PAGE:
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This article is about the breast tissue. For the entomology term, see the glossary of Lepidopteran terms. For an artistic cloud motif, see aureola. For the cactus feature, see Areole.

Close-up of a human female breast showing the areola.
File:Breast anatomy normal
Breast schematic diagram
(adult female human cross section)
Legend: 1. Chest wall 2. Pectoralis muscles
3. Lobules 4. Nipple 5. Areola 6. Duct
7. Fatty tissue 8. Skin
Latin areola mammae
Gray's subject #271 1267

In anatomy, an areola, plural areolae, or 'back bit' (diminutive of Latin area, "open place") is any circular area such as the colored skin surrounding the nipple. Although the term is most commonly used to describe the pigmented area around the human nipple (areola mammae), it can also be used to describe other small circular areas such as the inflamed region surrounding a pimple.

Careful inspection of a mature human female nipple will reveal several small openings arranged radially around the tip of the nipple (lactiferous ducts) from where milk is released during lactation. Other small openings in the areola are sebaceous glands, known as Montgomery's glands (or glands of Montgomery)[citation needed], which provide lubrication to protect the area around the nipple and assist with suckling and pumping of the lactation[citation needed]. These can be quite obvious and raised above the surface of the areola, giving the appearance of "goose-flesh". This tissue, in addition to supporting the flow of milk, also bears the brunt of physical stress that the suckling involves[citation needed].

Another reason for its color comes from an abundance of two polymers: eumelanin (the brown pigment) and pheomelanin (the red pigment)[citation needed]. The genetically-directed amount of these pigments determines the color of the areola. They can range from pale yellow to nearly black, but generally tend to be paler among people with lighter skin tones and darker among people with darker skin tones.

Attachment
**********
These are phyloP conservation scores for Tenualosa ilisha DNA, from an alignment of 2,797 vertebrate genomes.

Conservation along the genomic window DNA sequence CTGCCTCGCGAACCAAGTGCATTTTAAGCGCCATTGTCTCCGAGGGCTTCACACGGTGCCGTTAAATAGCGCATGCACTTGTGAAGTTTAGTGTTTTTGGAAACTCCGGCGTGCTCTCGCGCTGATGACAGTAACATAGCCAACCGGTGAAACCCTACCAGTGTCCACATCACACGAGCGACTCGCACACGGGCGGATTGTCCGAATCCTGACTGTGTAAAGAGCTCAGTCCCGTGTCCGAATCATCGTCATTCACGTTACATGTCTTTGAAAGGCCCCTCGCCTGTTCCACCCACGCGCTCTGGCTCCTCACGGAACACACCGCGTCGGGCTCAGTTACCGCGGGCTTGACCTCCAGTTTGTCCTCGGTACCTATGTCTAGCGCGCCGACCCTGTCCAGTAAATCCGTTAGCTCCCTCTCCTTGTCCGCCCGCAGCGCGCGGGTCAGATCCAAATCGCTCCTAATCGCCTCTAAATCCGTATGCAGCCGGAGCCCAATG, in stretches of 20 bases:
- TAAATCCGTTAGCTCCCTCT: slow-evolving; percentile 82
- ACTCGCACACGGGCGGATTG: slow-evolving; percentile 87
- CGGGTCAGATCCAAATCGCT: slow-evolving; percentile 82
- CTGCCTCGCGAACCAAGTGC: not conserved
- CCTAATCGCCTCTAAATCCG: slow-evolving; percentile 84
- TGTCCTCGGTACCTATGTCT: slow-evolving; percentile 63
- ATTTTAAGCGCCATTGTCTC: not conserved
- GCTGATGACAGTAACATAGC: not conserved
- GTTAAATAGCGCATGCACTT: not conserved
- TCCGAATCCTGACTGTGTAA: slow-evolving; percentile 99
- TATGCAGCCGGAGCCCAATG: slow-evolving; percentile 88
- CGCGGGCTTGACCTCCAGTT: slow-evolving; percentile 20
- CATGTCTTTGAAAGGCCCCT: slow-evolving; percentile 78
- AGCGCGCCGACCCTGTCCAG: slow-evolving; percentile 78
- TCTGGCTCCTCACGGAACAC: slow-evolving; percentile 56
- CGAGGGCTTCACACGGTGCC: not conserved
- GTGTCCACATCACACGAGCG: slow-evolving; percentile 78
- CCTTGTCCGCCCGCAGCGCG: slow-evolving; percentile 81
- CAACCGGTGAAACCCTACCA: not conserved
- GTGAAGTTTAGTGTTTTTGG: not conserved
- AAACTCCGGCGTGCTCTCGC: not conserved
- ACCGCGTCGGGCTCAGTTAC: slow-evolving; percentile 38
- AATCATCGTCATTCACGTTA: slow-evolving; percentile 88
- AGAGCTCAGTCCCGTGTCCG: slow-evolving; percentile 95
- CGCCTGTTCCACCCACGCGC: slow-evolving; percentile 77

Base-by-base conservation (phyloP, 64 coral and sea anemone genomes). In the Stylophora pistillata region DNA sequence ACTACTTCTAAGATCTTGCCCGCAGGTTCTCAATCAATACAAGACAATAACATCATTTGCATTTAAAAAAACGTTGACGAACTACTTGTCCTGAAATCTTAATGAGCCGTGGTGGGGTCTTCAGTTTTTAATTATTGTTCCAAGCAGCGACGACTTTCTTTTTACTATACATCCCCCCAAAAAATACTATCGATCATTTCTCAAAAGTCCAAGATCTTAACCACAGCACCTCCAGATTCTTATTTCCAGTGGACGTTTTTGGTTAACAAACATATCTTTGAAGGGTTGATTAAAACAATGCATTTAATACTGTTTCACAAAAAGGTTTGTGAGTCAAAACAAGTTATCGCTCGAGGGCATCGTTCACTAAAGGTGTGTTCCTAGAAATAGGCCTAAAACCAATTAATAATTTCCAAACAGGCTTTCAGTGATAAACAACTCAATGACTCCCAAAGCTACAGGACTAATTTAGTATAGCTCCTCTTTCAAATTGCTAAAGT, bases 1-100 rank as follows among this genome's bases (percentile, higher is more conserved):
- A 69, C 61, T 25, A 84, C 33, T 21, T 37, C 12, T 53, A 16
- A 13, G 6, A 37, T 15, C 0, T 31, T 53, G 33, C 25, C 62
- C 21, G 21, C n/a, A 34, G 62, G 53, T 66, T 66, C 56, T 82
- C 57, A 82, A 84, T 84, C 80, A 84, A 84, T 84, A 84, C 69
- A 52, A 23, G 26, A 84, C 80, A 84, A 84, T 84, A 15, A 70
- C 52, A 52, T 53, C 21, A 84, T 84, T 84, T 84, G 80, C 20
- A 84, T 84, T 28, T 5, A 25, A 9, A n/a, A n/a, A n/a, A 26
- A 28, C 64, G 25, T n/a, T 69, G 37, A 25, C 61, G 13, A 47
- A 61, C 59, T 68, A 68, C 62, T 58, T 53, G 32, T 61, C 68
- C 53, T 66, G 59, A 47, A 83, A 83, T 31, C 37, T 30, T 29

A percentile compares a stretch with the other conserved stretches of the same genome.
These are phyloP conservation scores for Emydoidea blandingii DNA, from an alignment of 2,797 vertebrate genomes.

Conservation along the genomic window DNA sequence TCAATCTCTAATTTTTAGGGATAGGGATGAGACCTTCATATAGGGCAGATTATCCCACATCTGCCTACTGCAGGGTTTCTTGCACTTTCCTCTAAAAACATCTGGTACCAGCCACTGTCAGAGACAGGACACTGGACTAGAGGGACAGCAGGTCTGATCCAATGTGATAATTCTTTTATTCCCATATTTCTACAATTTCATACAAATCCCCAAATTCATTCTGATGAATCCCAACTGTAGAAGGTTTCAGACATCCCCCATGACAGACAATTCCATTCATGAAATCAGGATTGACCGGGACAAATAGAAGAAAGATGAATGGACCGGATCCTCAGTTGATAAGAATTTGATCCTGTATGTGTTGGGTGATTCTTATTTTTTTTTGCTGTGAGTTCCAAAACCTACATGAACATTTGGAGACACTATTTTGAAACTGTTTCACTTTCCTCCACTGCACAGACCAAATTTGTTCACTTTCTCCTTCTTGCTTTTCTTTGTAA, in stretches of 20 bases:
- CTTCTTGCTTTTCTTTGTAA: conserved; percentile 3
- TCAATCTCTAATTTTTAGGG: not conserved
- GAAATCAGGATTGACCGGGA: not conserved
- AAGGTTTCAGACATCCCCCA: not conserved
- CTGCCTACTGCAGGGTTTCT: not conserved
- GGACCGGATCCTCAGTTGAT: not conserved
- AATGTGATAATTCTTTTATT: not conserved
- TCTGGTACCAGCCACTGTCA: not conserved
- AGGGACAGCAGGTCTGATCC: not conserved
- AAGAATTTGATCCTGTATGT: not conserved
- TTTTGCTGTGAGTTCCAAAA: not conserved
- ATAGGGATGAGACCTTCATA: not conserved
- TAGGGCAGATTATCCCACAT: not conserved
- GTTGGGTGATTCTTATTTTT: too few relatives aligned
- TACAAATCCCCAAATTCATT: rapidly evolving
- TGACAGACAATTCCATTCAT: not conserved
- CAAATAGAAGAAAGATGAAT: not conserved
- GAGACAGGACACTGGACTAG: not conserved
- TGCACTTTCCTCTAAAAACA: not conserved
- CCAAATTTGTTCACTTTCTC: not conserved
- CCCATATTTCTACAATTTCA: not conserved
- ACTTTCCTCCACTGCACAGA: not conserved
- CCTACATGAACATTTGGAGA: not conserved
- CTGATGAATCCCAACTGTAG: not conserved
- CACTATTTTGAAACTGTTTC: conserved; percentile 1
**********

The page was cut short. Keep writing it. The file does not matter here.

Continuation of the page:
Additionally, it has been claimed that an evolutionary reason for the differing color is to make the nipple area more visible to the infant.[1]

An individual's areolae may also change color over time in response to hormonal changes caused by menstruation, certain medications, and aging[citation needed]. Most notably, the areolae may darken substantially during pregnancy—some regression to the original color may occur after the baby is born, but again, this varies from individual to individual.

Size and shape

The size and shape of areolae are also highly variable, with those of sexually mature women usually being larger than those of men and prepubescent girls. Human areolae are mostly circular in shape but many women and some men have areolae that are noticeably elliptical.

The areolae of most men is around 25 mm (1 in) in diameter while those of sexually mature women may range up to 100 mm (4 in) or more in diameter, with average sizes around 30 mm (1.2 in).[2] The areolae of women who are lactating or who have particularly large breasts may be even larger.

See also


  1. ^
  2. ^ M. Hussain, L. Rynn, C. Riordan and P. J. Regan, Nipple-areola reconstruction: outcome assessment; European Journal of Plastic Surgery, Vol. 26, Num. 7, December, 2003


Up to date as of January 15, 2010

Definition from Wiktionary, a free dictionary




From Latin areola (small vacant space, garden)



areolas or areolae

areola (plural areolas or areolae)

  1. (anatomy) The colored circle around a nipple, more exactly known as areola mammae.
  2. (anatomy) Any small circular area that is different from its immediate environment such as the colored ring around the pupil of the eye (iris) or an inflamed region surrounding a pimple.

Usage notes


The translations below need to be checked and inserted above into the appropriate translation tables, removing any numbers. Numbers do not necessarily match those in definitions. See instructions at Help:How to check translations.

Derived terms

See also



areola f. (plural areole)

  1. areola

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